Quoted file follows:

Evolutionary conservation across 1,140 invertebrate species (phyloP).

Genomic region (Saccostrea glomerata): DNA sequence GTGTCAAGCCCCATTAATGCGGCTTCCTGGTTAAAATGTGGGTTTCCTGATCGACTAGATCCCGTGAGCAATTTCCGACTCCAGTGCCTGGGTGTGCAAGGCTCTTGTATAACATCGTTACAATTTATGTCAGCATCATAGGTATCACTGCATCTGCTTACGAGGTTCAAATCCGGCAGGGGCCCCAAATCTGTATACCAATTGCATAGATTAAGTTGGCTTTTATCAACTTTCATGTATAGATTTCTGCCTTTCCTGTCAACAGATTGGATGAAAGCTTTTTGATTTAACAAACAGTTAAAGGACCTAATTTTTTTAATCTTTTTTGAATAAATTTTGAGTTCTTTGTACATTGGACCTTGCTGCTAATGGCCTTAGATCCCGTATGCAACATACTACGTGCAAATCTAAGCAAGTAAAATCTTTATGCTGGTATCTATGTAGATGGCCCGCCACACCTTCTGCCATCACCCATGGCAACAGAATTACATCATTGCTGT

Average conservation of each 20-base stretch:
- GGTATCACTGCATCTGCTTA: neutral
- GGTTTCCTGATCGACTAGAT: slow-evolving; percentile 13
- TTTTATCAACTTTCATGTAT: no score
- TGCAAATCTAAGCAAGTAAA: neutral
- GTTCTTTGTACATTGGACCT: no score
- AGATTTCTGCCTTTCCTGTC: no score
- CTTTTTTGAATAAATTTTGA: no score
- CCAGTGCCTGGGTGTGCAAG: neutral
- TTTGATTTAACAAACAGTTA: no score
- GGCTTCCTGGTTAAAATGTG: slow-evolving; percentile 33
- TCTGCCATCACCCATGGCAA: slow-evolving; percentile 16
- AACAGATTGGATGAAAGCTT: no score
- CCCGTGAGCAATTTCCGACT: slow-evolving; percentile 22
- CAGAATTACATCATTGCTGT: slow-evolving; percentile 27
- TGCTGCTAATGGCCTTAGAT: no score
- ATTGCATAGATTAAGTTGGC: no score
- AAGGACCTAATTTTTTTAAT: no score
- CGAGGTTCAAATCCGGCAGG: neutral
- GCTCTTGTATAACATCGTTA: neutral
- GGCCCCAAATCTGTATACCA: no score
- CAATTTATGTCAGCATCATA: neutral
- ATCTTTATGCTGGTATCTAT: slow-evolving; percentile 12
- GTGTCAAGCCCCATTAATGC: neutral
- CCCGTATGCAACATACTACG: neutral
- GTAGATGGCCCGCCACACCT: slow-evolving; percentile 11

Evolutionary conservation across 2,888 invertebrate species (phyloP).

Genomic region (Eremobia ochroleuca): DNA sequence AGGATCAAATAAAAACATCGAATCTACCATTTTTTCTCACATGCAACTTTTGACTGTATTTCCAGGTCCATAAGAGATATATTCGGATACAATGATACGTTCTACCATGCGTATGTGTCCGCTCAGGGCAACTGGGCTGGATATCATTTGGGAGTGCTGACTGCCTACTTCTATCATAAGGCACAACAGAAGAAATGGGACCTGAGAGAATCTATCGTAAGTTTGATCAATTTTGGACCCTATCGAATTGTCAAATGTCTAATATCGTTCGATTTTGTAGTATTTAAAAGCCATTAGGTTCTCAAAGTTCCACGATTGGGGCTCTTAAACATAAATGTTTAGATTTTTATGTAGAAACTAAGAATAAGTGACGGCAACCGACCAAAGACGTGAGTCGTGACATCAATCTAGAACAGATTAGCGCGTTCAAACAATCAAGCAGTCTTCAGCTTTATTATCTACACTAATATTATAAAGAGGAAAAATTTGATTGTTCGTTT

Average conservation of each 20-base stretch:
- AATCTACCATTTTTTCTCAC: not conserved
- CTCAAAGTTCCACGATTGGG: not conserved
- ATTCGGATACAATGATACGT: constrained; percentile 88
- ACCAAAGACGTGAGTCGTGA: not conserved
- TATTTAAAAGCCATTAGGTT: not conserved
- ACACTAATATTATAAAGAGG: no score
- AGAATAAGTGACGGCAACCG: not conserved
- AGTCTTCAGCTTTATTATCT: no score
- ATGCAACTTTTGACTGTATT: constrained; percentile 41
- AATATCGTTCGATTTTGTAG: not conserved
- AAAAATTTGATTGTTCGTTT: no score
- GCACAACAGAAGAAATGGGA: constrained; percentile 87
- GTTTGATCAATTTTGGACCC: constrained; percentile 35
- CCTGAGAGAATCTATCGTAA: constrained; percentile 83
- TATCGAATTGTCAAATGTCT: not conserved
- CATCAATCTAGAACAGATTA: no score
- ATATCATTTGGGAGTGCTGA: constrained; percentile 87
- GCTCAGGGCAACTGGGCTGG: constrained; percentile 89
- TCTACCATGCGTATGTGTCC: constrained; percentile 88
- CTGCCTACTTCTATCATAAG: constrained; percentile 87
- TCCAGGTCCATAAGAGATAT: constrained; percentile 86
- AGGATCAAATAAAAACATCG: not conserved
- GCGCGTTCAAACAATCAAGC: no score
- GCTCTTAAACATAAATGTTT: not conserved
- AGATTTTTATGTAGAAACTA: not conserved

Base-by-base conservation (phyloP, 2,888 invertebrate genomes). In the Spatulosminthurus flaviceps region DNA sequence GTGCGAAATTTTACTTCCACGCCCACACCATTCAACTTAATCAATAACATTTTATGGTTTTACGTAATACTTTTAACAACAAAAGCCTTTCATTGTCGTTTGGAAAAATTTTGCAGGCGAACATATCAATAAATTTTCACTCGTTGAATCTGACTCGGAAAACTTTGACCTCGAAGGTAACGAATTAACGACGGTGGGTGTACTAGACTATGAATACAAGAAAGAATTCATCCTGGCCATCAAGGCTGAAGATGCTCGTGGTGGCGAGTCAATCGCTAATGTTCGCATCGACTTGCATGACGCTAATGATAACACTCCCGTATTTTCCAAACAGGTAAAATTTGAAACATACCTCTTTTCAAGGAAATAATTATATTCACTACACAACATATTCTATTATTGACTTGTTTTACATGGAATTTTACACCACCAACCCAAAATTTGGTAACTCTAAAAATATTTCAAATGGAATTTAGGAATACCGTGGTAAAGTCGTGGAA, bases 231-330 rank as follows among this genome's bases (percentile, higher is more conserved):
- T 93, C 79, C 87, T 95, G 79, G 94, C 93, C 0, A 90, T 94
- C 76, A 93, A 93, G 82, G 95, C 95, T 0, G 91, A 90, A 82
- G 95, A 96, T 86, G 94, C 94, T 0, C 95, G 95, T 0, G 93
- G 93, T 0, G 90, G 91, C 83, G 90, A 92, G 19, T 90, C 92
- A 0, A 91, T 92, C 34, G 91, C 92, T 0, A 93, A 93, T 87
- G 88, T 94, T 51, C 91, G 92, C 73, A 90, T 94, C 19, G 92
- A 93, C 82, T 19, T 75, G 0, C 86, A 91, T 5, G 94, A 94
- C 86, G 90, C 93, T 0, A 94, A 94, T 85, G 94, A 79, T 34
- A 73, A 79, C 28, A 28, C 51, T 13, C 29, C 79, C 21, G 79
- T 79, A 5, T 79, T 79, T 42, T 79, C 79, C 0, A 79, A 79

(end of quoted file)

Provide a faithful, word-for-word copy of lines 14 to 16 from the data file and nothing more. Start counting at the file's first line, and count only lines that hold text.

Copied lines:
- TCTGCCATCACCCATGGCAA: slow-evolving; percentile 16
- AACAGATTGGATGAAAGCTT: no score
- CCCGTGAGCAATTTCCGACT: slow-evolving; percentile 22